With that introduction, Troy and Erin and I met at this same drunken backyard punk rock croquet bash and after they realized I wasn't another old fart on a Harley we engaged in a long conversation about motorcycles and writing and magazine publishing. They described a magazine that was going down the tubes due to a lack of advertising revenue and evidence of readership and I made them an offer they didn't refuse: to write a short article that would piss off a few dozen people and prove to advertisers that someone read MMM (Minnesota Motorcycle Monthly). It wouldn't pay much, but I wasn't doing it for the money. The whole idea was pretty much fueled by good European beer, my recent croquet defeats, and my macho (Spanish for "stupid") confidence that I had an indefatigable ability to piss people off enough to move them to action.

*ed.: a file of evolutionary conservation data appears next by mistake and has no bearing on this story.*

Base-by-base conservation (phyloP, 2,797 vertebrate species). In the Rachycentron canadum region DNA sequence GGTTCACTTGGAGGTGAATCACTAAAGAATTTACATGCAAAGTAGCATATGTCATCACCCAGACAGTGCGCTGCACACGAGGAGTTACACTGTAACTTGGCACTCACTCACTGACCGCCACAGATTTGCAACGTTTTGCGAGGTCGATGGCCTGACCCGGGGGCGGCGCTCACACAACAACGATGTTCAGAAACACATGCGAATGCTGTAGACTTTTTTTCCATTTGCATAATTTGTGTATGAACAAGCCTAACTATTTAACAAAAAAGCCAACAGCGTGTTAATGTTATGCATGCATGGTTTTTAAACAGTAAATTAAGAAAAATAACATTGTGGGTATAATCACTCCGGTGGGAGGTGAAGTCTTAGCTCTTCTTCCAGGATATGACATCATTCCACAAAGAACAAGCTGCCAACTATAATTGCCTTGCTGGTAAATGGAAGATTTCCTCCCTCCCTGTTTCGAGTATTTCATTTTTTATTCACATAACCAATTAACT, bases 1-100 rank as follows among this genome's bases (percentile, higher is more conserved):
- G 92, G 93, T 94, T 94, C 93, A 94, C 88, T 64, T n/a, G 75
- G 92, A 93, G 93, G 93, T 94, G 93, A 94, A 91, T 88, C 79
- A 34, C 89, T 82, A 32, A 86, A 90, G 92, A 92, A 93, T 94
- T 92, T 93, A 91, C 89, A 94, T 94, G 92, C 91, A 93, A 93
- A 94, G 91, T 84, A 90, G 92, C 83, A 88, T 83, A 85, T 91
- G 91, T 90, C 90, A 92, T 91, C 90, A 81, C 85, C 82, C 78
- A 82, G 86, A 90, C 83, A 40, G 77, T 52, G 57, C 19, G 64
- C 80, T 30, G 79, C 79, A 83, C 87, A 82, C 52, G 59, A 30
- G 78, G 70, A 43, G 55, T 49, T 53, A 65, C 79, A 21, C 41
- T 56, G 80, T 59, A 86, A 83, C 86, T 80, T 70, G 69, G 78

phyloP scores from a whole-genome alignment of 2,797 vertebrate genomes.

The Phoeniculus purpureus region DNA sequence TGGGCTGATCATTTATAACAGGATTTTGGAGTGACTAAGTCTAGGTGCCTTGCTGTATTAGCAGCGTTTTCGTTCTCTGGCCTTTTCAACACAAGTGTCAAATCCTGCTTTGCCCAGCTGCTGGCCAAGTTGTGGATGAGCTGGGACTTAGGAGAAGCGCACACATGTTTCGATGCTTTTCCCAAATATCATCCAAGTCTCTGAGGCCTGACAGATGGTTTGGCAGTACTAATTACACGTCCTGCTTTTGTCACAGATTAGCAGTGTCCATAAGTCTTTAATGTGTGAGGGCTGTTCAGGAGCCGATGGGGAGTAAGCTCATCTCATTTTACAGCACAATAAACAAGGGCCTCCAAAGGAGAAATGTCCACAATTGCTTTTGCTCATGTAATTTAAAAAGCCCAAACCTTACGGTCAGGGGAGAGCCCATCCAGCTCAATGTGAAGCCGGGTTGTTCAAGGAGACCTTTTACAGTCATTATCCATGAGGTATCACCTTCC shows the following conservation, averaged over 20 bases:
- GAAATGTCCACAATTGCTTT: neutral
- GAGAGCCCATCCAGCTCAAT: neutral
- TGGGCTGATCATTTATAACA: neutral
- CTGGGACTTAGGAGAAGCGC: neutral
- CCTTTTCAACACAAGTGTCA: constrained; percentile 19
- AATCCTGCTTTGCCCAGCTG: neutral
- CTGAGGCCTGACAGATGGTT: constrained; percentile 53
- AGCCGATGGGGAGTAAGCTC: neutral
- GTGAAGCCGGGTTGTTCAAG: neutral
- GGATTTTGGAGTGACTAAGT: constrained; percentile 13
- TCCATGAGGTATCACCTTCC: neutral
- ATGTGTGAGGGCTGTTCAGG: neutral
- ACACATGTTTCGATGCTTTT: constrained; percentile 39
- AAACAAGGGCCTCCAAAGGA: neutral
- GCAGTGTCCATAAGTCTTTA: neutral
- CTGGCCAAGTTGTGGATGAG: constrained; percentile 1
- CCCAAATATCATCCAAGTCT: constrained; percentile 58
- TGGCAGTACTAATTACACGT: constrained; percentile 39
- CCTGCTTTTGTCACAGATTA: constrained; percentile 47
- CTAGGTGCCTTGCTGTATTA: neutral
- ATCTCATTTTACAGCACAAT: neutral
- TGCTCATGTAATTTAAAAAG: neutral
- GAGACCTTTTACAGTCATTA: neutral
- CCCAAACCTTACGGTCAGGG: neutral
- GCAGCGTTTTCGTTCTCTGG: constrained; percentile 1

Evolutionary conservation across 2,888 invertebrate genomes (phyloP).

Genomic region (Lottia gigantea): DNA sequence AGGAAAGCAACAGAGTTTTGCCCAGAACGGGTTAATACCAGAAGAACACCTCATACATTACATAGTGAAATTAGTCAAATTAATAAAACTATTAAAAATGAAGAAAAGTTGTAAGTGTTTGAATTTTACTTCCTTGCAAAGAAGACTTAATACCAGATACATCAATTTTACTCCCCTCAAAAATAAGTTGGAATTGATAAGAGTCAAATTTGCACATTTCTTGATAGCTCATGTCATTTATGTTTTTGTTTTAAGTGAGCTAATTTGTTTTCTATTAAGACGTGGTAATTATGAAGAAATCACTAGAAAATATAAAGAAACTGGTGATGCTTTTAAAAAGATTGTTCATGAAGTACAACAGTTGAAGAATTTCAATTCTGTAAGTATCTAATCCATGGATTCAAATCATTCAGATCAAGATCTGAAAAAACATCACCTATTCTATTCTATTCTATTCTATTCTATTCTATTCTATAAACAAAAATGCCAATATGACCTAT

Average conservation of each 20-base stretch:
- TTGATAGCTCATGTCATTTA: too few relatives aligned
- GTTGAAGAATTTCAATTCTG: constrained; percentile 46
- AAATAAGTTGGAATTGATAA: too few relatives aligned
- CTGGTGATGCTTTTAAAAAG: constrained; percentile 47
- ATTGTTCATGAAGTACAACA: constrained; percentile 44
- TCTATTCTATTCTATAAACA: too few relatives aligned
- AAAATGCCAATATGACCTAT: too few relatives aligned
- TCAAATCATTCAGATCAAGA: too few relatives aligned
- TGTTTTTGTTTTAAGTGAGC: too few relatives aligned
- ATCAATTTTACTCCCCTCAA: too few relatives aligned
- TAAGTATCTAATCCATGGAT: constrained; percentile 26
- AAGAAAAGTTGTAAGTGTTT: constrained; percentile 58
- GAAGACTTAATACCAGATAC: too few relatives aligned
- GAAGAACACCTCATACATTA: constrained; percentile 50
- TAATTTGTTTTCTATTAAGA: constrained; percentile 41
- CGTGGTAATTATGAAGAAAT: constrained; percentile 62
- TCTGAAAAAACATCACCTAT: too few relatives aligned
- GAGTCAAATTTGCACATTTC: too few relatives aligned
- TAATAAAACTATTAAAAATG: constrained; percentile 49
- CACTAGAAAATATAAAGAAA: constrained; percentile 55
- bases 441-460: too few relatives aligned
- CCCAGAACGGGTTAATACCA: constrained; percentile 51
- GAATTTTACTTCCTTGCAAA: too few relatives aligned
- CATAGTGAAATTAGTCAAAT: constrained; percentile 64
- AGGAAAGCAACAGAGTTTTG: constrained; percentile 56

I wrote the article that night and emailed it to Troy and forgot about the whole thing.
A month later, Troy emailed me to say that the magazine had received more mail about my article than it had received in the entire history of the magazine. I wrote him back offering to try to do the same thing on a regular basis under the half-baked, tentative title of "Geezer with a Grudge." For some crazed reason, he took the bait and I'm about to enter my 2nd decade as a "motorcycle journalist" of sorts.

Of all the wacky, semi-profitable things I do to turn a buck these days, the Geezer column is by far the most fun. Thanks for the last decade and thanks for being my friends and advisers and, especially, for reading what I write.

Sep 17, 2009

Getting Cranky about Patriotism

All Rights Reserved © 2009 Thomas W. Day

In an extended email conversation with a reader about positions I've taken in this column over certain motorcycle brands, motorcycle styles, and motorcyclists, I found myself getting downright belligerent over some issues that I really don't care about at all. When that happens, you have to wonder "why"? I did the wondering, but it took me a while to figure out the why.